The government argues that the case must be remanded for resentencing because the district court abused its discretion as a matter of law, and thereby imposed an unreasonably lenient sentence, by granting a downwards variance from the Advisory Guidelines range of 41 to 51 months based on a fact — good-faith reliance upon expert advice — considered and rejected by the jury….It is …”improper for the judge in sentencing to rely on facts directly inconsistent with those found by the jury beyond a reasonable doubt.” United States v. Bertling, 611 F.3d 477, 481 (8th Cir. 2010) (holding that the non-contradiction principle survived United States v. Booker, 543 U.S. 220 (2005)). Although a close question is presented, we believe the district court’s sentence was not based on facts that contravened the jury’s verdict. From the sentencing transcript it is clear that the district court fully accepted the jury’s rejection of the good-faith defense, and the district court did not find otherwise. Rather, among the factors considered, the district court relied on the fact that Renner did consult with professionals, a fact the court believed distinguished Renner from other tax evaders who made no effort whatsoever to seek professional advice. The district court was entitled to consider that Renner at least consulted tax professionals, even if the jury did not believe that Renner met all of the requirements for a good-faith defense. Our review of the sentencing transcript convinces us that the district court did not commit a procedural error, and that the sentence was substantively reasonable.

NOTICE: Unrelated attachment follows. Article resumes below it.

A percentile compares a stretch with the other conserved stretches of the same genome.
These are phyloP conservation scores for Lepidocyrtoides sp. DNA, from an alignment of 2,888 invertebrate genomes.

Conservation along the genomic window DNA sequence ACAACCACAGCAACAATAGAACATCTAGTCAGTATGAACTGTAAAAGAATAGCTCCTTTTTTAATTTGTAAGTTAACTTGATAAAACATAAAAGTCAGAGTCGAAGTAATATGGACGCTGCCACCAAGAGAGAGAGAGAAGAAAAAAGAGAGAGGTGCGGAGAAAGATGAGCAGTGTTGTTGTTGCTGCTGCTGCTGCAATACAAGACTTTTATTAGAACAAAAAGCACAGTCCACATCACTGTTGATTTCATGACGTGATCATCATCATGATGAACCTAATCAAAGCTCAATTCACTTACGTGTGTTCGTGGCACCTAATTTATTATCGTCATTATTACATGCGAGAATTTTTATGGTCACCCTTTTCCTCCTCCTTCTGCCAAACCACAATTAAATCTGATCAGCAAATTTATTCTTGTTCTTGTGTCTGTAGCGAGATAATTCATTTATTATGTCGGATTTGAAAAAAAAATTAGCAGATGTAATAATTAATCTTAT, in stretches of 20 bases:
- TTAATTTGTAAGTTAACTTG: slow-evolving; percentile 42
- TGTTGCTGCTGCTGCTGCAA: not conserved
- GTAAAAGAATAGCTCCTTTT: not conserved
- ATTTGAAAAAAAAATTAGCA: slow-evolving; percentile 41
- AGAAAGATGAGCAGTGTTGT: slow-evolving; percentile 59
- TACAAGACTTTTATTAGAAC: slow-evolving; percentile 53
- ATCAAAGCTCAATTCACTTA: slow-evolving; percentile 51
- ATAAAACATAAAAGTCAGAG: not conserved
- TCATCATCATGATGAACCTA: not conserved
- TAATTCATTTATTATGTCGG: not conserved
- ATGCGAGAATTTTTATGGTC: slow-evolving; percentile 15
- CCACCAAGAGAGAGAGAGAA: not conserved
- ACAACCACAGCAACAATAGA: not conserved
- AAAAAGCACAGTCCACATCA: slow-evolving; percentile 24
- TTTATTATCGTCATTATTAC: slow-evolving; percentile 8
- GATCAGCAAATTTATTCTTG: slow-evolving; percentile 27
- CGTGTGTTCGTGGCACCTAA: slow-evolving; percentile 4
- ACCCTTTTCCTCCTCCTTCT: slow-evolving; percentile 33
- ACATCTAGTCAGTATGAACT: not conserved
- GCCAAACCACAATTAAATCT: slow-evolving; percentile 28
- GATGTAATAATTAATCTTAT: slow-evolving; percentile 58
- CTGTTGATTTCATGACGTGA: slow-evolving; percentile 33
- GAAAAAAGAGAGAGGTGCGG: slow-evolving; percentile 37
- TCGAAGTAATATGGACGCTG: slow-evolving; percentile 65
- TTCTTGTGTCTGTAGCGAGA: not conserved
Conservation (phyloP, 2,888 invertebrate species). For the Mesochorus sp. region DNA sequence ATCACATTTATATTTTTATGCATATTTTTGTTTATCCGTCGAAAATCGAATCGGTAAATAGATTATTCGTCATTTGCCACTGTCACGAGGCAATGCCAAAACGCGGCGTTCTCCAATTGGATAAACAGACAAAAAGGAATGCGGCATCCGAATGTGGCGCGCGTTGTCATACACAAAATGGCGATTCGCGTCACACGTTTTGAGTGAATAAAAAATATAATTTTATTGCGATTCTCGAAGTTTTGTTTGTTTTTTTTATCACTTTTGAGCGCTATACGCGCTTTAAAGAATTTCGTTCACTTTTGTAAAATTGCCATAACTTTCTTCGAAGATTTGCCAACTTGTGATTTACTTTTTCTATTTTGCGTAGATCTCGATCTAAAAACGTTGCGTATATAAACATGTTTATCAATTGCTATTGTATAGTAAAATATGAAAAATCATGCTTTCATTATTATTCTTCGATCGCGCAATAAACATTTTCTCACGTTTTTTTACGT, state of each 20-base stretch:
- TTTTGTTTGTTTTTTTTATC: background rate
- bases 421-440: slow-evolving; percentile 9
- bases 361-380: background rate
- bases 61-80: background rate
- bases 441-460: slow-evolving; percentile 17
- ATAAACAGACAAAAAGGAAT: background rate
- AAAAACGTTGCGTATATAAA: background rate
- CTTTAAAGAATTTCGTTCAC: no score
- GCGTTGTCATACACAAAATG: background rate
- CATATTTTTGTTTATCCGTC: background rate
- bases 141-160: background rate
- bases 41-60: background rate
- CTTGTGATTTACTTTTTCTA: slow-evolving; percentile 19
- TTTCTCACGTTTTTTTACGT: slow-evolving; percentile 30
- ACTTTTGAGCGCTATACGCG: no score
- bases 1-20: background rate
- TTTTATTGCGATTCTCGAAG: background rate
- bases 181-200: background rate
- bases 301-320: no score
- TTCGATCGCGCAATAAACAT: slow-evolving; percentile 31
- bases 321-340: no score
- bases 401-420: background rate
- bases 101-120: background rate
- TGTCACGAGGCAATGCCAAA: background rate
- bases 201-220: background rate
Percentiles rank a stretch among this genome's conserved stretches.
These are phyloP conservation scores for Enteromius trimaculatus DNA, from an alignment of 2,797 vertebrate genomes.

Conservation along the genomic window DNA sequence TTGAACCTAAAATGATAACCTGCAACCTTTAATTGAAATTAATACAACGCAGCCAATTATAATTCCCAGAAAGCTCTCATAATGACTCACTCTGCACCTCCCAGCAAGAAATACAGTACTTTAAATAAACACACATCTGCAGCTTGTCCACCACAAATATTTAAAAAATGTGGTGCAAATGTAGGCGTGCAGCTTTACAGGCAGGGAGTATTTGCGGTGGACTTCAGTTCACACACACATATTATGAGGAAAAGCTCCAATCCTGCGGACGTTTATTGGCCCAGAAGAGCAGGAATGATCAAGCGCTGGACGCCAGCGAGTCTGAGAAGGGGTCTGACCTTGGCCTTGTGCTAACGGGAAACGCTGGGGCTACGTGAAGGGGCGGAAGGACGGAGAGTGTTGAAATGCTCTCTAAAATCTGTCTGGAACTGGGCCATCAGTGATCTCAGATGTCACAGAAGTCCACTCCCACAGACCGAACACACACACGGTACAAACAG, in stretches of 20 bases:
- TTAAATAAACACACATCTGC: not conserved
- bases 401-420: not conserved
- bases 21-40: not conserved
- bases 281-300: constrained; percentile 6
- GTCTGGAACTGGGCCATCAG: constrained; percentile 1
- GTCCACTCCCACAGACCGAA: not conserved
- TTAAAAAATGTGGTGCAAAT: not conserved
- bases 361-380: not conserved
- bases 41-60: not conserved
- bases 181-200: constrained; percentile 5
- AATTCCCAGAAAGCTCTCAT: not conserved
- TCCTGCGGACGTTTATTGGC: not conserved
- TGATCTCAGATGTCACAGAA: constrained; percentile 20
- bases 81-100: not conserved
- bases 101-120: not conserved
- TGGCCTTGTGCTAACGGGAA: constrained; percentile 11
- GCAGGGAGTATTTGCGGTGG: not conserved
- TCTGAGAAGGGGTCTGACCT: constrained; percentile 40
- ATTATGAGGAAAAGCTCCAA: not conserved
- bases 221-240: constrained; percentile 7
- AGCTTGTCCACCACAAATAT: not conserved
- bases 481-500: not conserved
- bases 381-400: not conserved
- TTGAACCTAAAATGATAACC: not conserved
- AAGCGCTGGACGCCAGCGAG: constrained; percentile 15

United States v. Weeks, (Nos. 09-4171, 09-4183)(10th Cir. August 9, 2011)– Robert G. Weeks pled guilty to conspiracy to commit securities fraud. He now argues his guilty plea was not knowing and voluntary and was the result of ineffective assistance of counsel. Weeks filed a timely pro se motion under 28 U.S.C. § 2255 to vacate his conviction, raising a claim of ineffective assistance of counsel on six grounds. The district court denied relief on five of the grounds, but granted an evidentiary hearing on Mr. Weeks’ claim that his counsel was ineffective for refusing his request to file a direct appeal from his conviction. Weeks filed a direct appeal. He also appealed the district court’s denial of the remainder of his § 2255 ineffective assistance claims without an evidentiary hearing, as well as the denial of his motion to amend the petition. We consolidated the appeals, and we granted a certificate of appealabilty to Weeks on the denial of his § 2255 petition. Reviewing Mr. Weeks’ pro se petition liberally, as we must, we conclude the district court abused its discretion when it denied Mr. Weeks’ claim that Mr. Barber had provided ineffective assistance of counsel in relation to the plea agreement without permitting further development of the record. We therefore vacate the district court’s order denying in part Weeks’ § 2255 motion. The matter is remanded for an evidentiary hearing and a new determination based thereon